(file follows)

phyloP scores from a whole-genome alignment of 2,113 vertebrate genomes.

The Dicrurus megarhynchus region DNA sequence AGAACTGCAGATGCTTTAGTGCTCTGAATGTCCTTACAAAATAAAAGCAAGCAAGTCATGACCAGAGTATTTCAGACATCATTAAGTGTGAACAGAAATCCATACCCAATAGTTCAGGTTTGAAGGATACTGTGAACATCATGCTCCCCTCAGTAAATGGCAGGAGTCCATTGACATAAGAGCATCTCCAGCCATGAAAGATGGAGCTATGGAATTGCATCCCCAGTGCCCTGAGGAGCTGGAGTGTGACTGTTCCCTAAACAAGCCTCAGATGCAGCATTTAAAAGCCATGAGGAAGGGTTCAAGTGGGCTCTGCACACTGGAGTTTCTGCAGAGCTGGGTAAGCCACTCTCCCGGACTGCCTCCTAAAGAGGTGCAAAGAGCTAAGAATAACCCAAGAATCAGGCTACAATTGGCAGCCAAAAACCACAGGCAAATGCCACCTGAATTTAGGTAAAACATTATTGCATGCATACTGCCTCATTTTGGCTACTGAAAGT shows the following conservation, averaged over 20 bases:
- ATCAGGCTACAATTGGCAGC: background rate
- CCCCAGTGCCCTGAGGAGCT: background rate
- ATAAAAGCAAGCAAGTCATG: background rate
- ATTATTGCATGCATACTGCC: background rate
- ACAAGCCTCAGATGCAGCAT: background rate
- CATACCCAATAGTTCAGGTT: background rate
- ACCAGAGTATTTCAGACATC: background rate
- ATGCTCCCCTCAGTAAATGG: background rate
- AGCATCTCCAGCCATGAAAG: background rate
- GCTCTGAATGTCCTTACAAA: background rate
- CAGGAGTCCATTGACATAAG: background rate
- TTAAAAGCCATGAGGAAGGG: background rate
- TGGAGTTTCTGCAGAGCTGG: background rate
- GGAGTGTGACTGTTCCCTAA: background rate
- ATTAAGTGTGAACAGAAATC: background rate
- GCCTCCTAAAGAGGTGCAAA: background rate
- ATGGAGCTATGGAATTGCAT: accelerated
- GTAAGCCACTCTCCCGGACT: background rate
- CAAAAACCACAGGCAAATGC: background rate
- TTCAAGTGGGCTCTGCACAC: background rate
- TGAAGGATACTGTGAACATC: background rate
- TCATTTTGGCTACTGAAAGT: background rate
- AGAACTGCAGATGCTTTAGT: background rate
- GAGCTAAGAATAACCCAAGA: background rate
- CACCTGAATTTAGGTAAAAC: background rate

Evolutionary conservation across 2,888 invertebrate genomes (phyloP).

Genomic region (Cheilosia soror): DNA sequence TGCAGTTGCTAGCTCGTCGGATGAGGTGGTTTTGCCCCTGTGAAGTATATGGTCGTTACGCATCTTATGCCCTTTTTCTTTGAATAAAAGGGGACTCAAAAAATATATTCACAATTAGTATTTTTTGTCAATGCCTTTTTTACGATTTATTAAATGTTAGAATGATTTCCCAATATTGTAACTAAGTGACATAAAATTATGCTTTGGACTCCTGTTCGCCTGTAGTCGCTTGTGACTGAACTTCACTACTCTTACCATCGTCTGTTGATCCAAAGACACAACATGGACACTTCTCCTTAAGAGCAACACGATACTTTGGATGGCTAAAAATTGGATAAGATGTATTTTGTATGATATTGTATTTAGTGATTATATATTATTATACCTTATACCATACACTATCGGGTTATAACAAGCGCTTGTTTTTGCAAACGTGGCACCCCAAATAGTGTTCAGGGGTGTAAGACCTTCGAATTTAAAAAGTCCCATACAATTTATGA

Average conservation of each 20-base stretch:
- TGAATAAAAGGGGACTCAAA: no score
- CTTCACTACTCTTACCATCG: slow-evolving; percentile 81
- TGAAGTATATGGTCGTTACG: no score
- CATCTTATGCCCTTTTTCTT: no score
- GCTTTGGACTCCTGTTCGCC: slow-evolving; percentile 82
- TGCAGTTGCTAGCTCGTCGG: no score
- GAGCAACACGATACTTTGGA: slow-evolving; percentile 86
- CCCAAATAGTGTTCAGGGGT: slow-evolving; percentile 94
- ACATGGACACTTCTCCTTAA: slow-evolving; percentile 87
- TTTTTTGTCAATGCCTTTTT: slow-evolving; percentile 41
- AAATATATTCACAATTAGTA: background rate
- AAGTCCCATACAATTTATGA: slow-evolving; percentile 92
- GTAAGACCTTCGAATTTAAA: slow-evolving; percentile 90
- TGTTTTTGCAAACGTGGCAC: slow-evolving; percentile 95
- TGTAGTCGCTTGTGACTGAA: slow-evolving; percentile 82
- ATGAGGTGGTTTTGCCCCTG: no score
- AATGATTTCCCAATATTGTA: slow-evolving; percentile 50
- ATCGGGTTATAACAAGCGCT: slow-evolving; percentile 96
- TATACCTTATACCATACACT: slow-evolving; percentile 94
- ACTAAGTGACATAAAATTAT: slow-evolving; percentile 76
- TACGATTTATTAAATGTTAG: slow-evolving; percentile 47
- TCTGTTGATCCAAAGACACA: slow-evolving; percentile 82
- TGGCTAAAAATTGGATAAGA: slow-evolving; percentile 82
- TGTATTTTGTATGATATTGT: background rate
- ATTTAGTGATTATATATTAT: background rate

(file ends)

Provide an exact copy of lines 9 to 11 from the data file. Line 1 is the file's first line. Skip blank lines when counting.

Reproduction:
- ACCAGAGTATTTCAGACATC: background rate
- ATGCTCCCCTCAGTAAATGG: background rate
- AGCATCTCCAGCCATGAAAG: background rate